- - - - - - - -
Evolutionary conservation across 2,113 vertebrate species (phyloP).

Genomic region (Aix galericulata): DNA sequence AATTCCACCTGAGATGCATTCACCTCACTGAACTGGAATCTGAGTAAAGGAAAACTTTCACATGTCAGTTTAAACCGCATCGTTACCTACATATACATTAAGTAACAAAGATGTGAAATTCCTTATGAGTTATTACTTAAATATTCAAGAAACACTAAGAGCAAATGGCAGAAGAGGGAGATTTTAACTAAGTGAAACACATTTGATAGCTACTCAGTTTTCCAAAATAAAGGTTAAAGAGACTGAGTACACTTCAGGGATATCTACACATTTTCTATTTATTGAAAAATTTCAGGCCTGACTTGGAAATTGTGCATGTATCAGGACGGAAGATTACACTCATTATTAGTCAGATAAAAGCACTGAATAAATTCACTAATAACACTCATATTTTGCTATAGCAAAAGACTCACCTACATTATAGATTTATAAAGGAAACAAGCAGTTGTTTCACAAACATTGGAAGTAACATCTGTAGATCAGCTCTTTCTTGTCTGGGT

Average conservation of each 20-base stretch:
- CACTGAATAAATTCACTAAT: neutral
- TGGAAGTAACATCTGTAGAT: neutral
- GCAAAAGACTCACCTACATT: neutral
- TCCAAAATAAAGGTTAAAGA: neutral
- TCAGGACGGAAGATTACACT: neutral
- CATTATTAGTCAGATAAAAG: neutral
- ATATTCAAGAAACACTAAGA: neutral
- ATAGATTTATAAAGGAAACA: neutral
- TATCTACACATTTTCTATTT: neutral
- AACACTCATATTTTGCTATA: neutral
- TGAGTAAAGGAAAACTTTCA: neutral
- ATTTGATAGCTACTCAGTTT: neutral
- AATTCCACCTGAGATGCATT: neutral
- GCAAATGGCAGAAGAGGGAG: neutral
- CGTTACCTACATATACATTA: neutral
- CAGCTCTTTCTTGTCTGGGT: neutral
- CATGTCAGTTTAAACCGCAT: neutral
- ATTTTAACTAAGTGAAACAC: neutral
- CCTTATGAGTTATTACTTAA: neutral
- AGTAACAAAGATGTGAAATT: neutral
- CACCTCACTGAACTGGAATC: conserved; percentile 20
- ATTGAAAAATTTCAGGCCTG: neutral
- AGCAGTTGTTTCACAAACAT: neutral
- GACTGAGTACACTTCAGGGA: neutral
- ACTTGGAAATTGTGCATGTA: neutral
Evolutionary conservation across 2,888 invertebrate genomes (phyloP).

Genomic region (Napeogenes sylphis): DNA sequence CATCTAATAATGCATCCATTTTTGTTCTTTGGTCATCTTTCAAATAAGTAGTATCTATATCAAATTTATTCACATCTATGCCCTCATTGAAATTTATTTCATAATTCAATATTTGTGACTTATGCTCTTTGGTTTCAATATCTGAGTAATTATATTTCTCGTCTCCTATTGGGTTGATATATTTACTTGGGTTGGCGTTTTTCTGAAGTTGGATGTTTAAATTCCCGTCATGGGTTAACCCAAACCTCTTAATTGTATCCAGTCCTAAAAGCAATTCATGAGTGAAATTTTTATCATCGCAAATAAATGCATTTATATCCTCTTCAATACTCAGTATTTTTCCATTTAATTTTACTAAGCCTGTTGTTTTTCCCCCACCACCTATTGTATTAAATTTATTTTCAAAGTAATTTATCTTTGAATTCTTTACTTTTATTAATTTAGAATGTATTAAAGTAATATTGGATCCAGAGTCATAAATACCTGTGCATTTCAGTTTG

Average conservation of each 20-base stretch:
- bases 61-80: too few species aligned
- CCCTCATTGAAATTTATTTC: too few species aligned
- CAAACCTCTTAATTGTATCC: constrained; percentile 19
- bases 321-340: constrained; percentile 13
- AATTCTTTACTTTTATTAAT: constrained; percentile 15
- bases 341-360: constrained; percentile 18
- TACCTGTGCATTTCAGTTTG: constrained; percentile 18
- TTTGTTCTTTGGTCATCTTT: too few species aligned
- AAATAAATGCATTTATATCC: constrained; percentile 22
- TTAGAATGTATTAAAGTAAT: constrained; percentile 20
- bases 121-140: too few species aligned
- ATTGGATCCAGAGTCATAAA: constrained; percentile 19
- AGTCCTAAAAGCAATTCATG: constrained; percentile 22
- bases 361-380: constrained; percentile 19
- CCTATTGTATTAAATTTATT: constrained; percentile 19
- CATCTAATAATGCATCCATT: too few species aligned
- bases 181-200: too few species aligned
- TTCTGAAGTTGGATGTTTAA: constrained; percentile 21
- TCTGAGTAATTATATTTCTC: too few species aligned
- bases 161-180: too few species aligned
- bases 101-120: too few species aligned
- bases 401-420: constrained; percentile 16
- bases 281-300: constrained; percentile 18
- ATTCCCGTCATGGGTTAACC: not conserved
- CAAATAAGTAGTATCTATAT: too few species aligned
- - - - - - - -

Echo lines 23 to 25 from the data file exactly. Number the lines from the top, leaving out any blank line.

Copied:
- AGTAACAAAGATGTGAAATT: neutral
- CACCTCACTGAACTGGAATC: conserved; percentile 20
- ATTGAAAAATTTCAGGCCTG: neutral